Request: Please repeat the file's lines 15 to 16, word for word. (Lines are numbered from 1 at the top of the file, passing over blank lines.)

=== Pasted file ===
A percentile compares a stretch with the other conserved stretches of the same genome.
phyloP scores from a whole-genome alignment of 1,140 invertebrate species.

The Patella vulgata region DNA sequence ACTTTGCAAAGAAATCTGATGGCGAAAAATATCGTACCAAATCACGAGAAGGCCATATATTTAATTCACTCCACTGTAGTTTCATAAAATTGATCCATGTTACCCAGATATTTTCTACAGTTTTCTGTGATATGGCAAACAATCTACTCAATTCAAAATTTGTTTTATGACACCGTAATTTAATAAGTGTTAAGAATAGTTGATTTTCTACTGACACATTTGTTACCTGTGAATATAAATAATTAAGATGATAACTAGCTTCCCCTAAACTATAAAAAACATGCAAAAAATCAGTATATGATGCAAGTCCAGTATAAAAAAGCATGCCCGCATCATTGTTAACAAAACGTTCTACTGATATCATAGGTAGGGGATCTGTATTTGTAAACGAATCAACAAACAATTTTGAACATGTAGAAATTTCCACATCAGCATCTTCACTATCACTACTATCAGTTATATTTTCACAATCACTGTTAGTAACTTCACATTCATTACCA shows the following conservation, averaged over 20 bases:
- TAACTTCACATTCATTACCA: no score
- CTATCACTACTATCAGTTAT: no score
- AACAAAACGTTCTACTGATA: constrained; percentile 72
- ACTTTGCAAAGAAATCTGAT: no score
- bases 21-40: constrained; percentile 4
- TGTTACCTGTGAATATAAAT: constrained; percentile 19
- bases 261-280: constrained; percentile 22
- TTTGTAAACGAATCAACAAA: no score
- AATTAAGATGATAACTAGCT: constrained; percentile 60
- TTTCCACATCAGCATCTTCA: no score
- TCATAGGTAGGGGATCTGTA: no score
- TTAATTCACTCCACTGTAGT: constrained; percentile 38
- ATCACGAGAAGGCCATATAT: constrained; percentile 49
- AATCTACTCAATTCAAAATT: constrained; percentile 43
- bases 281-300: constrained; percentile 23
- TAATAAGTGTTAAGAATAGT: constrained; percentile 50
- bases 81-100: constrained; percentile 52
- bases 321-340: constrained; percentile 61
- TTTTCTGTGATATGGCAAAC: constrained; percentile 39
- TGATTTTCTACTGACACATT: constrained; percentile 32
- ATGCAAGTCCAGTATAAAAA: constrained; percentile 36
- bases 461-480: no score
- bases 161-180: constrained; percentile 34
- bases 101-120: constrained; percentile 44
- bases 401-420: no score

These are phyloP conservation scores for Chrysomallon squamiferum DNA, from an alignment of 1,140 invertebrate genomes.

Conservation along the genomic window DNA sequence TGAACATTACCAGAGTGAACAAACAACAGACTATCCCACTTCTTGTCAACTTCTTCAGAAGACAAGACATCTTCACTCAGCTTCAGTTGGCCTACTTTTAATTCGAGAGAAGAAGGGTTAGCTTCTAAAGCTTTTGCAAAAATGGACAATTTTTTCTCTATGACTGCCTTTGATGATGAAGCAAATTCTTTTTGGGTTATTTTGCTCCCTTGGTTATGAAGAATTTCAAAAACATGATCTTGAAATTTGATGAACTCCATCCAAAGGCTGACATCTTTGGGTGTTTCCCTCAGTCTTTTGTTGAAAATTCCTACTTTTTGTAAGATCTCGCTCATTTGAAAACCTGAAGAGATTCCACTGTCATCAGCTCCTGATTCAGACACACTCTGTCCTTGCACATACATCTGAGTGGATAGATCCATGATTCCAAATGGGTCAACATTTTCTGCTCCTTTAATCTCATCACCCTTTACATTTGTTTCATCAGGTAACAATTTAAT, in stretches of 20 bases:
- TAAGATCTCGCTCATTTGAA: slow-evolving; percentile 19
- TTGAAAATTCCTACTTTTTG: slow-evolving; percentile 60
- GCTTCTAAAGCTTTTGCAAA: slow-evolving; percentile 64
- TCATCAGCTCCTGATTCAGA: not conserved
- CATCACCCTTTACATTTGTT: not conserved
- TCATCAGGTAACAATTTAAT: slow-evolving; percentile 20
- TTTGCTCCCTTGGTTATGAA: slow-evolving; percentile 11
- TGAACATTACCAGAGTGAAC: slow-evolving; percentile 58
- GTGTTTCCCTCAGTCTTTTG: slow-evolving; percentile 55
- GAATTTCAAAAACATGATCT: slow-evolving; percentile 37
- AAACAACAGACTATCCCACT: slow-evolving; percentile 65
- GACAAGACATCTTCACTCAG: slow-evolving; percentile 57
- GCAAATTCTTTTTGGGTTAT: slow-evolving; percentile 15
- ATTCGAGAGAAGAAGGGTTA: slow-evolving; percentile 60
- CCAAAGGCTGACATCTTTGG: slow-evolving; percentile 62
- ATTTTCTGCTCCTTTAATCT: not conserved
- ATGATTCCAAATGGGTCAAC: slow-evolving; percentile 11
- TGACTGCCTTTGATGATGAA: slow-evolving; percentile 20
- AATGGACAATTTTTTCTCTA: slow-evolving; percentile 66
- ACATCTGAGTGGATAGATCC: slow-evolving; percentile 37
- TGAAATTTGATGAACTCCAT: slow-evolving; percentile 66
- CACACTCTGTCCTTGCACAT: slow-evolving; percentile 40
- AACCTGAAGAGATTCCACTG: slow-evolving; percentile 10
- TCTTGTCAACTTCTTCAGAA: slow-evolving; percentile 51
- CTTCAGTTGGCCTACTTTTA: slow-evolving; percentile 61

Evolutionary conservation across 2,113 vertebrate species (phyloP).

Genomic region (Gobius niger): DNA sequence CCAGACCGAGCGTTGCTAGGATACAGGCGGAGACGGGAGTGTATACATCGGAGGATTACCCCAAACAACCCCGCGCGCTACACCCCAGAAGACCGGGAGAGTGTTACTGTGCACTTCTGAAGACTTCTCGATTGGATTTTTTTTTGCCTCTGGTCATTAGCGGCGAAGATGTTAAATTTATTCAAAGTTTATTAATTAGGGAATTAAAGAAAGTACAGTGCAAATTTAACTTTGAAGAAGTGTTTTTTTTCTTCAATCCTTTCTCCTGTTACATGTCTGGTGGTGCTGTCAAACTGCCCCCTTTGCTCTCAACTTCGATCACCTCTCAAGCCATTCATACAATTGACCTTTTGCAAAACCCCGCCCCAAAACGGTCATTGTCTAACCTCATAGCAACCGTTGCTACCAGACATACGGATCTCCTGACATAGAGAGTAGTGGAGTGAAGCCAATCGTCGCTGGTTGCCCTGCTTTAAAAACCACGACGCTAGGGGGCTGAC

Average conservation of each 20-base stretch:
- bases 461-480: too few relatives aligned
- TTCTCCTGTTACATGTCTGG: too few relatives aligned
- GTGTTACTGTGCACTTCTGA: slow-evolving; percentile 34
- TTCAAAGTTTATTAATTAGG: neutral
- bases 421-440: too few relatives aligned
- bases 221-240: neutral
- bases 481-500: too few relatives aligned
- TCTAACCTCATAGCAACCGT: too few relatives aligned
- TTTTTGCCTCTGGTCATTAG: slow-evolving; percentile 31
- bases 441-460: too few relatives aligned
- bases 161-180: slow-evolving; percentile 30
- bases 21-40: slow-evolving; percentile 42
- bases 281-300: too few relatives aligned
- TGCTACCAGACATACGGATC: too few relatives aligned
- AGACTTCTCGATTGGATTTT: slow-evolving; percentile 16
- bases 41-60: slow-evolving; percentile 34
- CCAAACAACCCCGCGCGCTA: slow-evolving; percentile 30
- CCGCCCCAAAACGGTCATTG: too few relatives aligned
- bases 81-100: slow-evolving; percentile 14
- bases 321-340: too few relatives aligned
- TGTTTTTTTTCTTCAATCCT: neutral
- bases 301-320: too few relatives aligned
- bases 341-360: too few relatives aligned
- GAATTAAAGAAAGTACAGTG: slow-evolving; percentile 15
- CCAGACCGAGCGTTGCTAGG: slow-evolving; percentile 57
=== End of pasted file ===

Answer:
- TTAATTCACTCCACTGTAGT: constrained; percentile 38
- ATCACGAGAAGGCCATATAT: constrained; percentile 49